What we're looking forward to: The Grand Budapest HotelWe simply can't wait to feast our eyeballs Wes Anderson's latest, which looks to be his most beautiful and wonderfully weird film yet.What we're NOT looking forward to: A Haunted House 2The sequel to a terrible horror spoof? in March? ...Why?
What we're undecided about: NoahDarren Aronofsky is taking on the Bible with the bombastic-looking Noah, but it remains to be seen how the director, who usually handles smaller stories, will deal with the gargantuan project.
What we're looking forward to: Captain America: The Winter SoldierWhile the first Captain America felt more like an obligitory step leading up to The Avengers rather than a full on film, the sequel looks like it will inject a good amount of intrigue and thorny politics into a Marvel universe that sometimes feels like it could use some nice splashes of grey area.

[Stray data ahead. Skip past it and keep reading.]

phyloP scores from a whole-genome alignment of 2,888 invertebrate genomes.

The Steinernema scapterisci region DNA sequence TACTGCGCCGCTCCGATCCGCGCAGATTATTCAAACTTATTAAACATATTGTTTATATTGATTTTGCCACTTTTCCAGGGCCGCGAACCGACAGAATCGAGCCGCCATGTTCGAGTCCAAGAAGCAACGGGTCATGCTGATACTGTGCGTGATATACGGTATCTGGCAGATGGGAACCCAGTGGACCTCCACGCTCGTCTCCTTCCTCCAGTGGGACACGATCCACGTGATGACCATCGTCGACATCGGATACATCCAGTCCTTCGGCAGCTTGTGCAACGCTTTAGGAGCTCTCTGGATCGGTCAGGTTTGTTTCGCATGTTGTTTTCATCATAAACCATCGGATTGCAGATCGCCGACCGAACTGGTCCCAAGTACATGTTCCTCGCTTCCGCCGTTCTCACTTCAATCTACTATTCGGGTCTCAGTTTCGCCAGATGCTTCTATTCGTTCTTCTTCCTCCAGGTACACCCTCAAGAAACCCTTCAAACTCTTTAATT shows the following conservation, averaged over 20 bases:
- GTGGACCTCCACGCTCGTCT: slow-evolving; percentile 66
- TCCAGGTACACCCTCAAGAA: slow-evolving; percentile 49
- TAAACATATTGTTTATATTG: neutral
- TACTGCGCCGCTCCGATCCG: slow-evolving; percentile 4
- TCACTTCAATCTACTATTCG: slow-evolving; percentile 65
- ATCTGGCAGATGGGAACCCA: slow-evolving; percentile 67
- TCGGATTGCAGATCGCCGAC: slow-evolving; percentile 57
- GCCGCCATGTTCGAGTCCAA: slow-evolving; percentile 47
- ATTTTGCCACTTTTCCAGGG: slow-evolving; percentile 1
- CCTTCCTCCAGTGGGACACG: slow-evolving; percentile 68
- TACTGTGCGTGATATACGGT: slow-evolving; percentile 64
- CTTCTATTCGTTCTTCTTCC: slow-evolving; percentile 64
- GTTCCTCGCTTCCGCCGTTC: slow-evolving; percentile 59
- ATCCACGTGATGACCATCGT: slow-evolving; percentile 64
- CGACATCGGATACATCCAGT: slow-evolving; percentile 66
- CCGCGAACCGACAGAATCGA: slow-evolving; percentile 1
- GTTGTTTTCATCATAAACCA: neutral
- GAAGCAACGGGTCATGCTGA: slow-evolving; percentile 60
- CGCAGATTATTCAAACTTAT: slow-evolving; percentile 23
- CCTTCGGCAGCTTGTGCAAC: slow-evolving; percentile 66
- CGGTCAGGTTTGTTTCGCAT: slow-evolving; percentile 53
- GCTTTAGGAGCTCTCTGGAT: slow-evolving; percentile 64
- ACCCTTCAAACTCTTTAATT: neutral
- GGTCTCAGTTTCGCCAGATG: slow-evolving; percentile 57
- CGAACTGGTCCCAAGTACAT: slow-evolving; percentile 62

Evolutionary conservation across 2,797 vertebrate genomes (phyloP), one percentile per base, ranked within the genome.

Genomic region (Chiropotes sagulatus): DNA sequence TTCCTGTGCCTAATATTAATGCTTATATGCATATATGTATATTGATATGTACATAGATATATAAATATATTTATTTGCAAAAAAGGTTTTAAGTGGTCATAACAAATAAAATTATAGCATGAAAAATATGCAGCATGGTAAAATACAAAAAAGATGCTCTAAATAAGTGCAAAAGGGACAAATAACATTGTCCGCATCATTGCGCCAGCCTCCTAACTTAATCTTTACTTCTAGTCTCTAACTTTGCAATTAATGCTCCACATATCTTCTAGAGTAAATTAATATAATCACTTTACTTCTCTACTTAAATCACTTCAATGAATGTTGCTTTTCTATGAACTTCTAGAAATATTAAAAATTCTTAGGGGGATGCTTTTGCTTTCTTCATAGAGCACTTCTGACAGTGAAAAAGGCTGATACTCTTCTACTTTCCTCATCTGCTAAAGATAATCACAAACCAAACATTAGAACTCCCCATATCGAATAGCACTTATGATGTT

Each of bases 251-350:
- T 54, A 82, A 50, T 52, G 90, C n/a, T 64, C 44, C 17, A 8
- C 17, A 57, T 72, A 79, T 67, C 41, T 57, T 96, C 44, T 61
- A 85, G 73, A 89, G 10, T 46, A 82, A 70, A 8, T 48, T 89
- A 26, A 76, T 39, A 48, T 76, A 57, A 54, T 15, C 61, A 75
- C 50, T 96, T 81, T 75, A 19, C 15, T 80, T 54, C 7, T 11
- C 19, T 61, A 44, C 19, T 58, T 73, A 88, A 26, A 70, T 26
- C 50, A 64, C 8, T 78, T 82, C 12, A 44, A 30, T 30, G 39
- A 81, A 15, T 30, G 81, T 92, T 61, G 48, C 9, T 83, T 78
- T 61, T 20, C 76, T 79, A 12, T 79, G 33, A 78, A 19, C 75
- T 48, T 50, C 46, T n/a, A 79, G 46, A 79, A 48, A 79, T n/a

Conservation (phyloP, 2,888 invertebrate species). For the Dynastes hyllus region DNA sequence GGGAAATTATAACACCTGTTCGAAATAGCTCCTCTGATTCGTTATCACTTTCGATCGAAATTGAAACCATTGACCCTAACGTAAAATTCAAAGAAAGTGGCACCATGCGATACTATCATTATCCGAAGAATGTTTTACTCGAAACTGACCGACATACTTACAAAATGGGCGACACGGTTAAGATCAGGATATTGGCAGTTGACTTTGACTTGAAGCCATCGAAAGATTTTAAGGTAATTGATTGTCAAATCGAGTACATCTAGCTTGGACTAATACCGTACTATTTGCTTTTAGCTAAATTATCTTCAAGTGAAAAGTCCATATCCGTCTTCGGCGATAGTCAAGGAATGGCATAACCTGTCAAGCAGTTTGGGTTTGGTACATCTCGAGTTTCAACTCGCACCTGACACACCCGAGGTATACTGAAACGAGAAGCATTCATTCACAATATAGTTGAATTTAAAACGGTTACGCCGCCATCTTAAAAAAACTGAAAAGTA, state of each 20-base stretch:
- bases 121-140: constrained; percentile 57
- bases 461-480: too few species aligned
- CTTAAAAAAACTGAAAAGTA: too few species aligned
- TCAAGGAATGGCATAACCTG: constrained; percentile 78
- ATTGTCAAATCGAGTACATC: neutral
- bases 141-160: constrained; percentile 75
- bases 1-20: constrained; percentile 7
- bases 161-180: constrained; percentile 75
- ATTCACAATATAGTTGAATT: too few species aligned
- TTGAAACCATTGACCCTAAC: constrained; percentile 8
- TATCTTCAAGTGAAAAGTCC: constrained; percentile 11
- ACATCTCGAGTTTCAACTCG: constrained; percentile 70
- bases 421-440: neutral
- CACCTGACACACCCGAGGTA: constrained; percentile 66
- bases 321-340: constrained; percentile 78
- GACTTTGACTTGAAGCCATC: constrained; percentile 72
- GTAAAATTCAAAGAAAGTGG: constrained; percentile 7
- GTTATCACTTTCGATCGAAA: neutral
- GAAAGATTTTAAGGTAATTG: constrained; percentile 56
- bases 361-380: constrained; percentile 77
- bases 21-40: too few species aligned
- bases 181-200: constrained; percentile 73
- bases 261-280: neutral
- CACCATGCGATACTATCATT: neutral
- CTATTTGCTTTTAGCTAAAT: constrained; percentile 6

What we're NOT looking forward to: NothingLuckily, nothing in April stands out as looking outright terrible.
What we're undecided about: TranscendenceWhile the trailer and premise for Transcendence is certainly intriguing, the film looks like it could easily dovetale into silliness.
What we're looking forward to: X-Men: Days of Future PastAfter X-Men: First Class gave the X-Men series a '60s face lift, we're excited to see more period mutant action, especially considering this film will inolve time traveling, and both versions of the Magneto and Professor X characters.
What we're NOT looking forward to: NeighborsWhile Zac Efron and Seth Rogan are both likeable enough, many of the gags from the trailer simply don't land, especially the airbag prank with a noticeably cgi'd Seth Rogen.